The Gorilla has two tiers of side compression webbing to compress your load and make it easier to carry. The side compression webbing can also be used to secure gear to the side of your pack. Top compression is available by drawing down on the webbing that tightens the top flap over the main compartment, as discussed above.
Trekking Pole Holders and Ice Axe Loop
Gossamer Gear includes a pair of trekking pole holders on the Gorilla that make it convenient to stow your poles when you want to keep your hands free. The tips of your poles slide into two plastic loops at the base of the pack, while the tops can be lashed to the side of your pack using the upper compression strap or a cord lock attached to one of the Gorilla’s external lash points. The same holds for securing an ice ax to the pack using the off-center ice ax loop.
While the Gossamer Gear Gorilla Backpack is technically frameless, it carries as well as more conventional internal packs due to its size, dimensions, and the use of an ultralight aluminum stay that provides all of the benefits of an internal frame, without the extra weight.
The Gorilla comes with an optional aluminum stay that makes the pack stiffer under heavy loads and helps transfer more weight to the bigger muscles of the hips. Mind you, it’s difficult to make a smaller 38-liter pack that heavy, still Gossamer Gear sets the upper maximum recommended load for the Gorilla at a hefty 30 pounds.
Weighing just 3.4 ounces, the stay slides into two narrow fabric tubes that terminate in the hip belt (for optimum load transfer) and is secured in place with a velcro strap as shown below. While you can remove the stay to save weight, most people leave it in because it’s so lightweight.
The curvature of stay can be changed by bending it to conform to the curve of your back, but it is pre-bent to fit most people as is, without any modification.
The back of the Gorilla, where it touches your back, is padded with a removable sit pad that you can use to insulate your bum and keep it dry during rest stops and food breaks. The sit pad is easy to pull out when needed and is one of the signature multi-use features of Gossamer Gear backpacks. If you don’t use a sit pad much today, you’ll be surprised by the difference that having convenient access to one will make.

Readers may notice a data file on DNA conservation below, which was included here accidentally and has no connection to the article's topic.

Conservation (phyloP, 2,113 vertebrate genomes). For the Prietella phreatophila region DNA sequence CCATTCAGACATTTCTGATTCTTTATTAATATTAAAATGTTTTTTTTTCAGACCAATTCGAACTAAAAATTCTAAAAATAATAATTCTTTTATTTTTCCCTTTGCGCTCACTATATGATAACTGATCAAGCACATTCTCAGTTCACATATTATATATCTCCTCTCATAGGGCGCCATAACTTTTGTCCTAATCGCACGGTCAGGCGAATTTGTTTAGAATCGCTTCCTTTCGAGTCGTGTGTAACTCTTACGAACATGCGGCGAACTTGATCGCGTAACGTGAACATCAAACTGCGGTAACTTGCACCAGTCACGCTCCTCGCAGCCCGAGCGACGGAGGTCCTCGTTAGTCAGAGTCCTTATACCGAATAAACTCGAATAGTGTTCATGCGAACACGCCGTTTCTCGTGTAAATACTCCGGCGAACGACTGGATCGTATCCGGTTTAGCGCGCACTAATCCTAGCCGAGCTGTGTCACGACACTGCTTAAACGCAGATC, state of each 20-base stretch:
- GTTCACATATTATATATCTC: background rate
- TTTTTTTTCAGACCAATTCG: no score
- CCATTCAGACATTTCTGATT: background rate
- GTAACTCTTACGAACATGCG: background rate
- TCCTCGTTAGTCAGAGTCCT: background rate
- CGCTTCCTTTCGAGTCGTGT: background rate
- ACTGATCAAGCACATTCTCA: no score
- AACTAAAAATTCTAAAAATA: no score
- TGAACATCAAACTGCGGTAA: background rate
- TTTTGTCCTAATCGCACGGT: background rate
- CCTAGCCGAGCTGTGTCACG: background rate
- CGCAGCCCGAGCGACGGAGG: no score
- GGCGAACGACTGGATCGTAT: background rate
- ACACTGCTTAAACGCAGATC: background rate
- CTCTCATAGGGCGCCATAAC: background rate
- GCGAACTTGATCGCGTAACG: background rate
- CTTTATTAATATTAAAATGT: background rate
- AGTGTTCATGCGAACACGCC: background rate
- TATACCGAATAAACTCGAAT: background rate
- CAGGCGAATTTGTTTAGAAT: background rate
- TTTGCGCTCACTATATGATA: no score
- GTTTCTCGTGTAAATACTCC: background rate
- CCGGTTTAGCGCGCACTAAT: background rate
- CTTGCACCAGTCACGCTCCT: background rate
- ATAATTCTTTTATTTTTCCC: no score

Unlike many conventional packs, the Gorilla hip belt is available in different sizes, independent of the torso length of the pack. This means that you can get a great fit, even if you’re a tall woman with a skinny waist or a short tubby guy. Simply specify the size hip belt you want when you purchase the pack.
The wings of the hip belt are finished with an air mesh fabric that resists sliding down smooth nylon clothing while providing excellent comfort. The belt cinches close with a single buckle, which can be easily replaced if broken. There’s no need for a more complex hip belt apparatus with multiple straps and a mechanical assist because the hip belt conforms easily to your body shape and the webbing doesn’t slip through the buckle like it does on many other packs.
The Gorilla hip belt is also interchangeable with the higher capacity Gossamer Gear Mariposa backpack so you can switch them between packs or share a pack between two people, even if they have different hip belt sizes.
The Gossamer Gear Gorilla shoulder pads are designed for unisex use. The upper half is sized so they don’t rub against the necks of people with narrower shoulders. The lower half of each strap also has a much more pronounced curve to accommodate both men and women. Like the Gorilla hip belt, the straps are also lined with air mesh, giving them a much softer feel that conforms to different body shapes.
Comparable Ultralight Backpacks
|Make / Model||Volume||Weight||Price (USD)|
|Gossamer Gear Gorilla Backpack 40L||40L||30.5 oz||$240|
|Hyperlite Mountain Gear Southwest 2400||49L||30 oz||$310|
|Northern Ultralight Sundown 46||46L||28.5 oz||$230|
|Osprey Levity 45L||45L||27 oz||$250|
|Waymark Gear Lite||50L||29 oz||$270|
|Superior Wilderness Designs Superior 40||48L||15 oz||$179|
|Superior Wilderness Designs Rugged Long Haul 35L||45L||29 oz||$260|
The latest improvements to the Gossamer Gear Gorilla Ultralight Backpack are an outstanding upgrade to an already fabulous backpack. The majority of improvements that Gossamer Gear introduced were along three key dimensions:
- Durability, by adding even more durable mesh to packets to the pack, reinforcing high wear areas and switching to a heavier duty nylon fabric called Robic, a high tenacity nylon that is more abrasion resistant, puncture resistant, and retains its original exterior finish longer than the fabric used in the previous version of the Gorilla.
- Fit, particularly for women, by replacing the old shoulder straps and hip belt with unisex components that are somewhat narrower, better padded, and pre-curved, and introducing an X-small hip belt that can be used by thin men, women or young adults.
- Function, by adding side compression straps and trekking pole holders.
The effect of these improvements make an already great ultralight backpack even better, and one that will last in good condition for years to come.
Disclaimer: The author received a sample pack for this review.Editor's note: Help support this site by making your next gear purchase through one of the affiliate links above. Click a link, buy what you need, and the seller will contribute a portion of the purchase price to support SectionHiker's unsponsored and independent gear reviews, beginner FAQs, and free hiking guides.